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Its mix of narrative voice and mechanics that support its story is exactly what I love in narrative design. From the opening indication that the story will remember your place, which fades out until only “remember” lingers, it’s a thoughtful and sometimes painful exploration of Alzheimer’s and dementia.
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|Average Rating: |
Number of Reviews: 7
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Growing old is one of my greatest fears. As a young person, it seems nightmarish to me that I may one day be reduced to a shadow, slowly losing control of my faculties and my agency, waiting for the story of my life to end.
This is a text game, but it's not the kind of game you play for fun. Like That Dragon, Cancer, its purpose is to be a certain kind of experience, which takes you on a particular emotional journey. You play Fred Strickland in a series of slice-of-life vignettes, and in doing so, come to understand his joys and his sorrows as well as his ultimate tragic fate.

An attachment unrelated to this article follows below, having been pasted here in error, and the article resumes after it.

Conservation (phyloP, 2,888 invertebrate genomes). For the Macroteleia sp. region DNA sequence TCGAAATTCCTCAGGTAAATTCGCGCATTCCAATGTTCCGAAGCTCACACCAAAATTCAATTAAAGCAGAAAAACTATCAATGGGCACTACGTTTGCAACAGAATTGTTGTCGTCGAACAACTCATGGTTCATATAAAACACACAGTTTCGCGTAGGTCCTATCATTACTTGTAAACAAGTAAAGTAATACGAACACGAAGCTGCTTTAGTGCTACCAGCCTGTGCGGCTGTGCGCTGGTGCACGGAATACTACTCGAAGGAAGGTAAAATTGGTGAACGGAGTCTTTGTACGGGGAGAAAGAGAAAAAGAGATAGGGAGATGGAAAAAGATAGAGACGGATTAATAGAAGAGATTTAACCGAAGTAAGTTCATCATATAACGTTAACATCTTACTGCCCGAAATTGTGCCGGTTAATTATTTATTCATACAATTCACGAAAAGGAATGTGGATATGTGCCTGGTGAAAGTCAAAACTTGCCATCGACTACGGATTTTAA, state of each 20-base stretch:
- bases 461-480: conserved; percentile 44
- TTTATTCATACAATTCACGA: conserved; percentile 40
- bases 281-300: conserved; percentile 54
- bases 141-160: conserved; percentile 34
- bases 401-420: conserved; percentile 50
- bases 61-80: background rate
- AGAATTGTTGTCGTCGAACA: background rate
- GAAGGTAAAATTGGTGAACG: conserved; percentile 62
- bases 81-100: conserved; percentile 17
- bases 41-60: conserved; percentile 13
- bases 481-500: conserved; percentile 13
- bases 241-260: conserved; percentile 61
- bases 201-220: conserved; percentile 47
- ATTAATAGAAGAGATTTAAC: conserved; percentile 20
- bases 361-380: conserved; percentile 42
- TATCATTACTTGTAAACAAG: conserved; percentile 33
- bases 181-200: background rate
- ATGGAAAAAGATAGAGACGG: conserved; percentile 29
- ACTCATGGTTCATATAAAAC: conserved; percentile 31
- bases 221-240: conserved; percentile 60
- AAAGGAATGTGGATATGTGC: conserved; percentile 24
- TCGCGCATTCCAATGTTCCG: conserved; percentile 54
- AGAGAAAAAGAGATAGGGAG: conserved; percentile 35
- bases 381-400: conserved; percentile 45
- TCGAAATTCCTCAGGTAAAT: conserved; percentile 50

The most significant thing about this story is its emotional weight. As a reader, I tend to avoid stories set in mundane settings -- I think slice-of-life Americana is extremely difficult to write, because it's such a well-trodden, vanilla setting. In the absence of a fascinating setting or high-stakes drama, it takes a very skilled author to make the reader emotionally invested in the main character. It is therefore notable that Will Not Let Me Go approached its subject matter with such grace that it made me tear up.
Will Not Let Me Go's Twine interface is excellent as well, simple but well-considered with nothing left to chance. The background changes subtly to reflect the main character's state of mind in each vignette, and the hypertext form maps very well to the way that the main character's stream of consciousness jumps between thoughts. This is used to great effect in one emotional scene near the end, when the narration breaks down into fragments held together by hyperlinked threads.
(There's a nod to accessibility as well, with a small button in the lower right letting users switch to a higher-contrast theme.)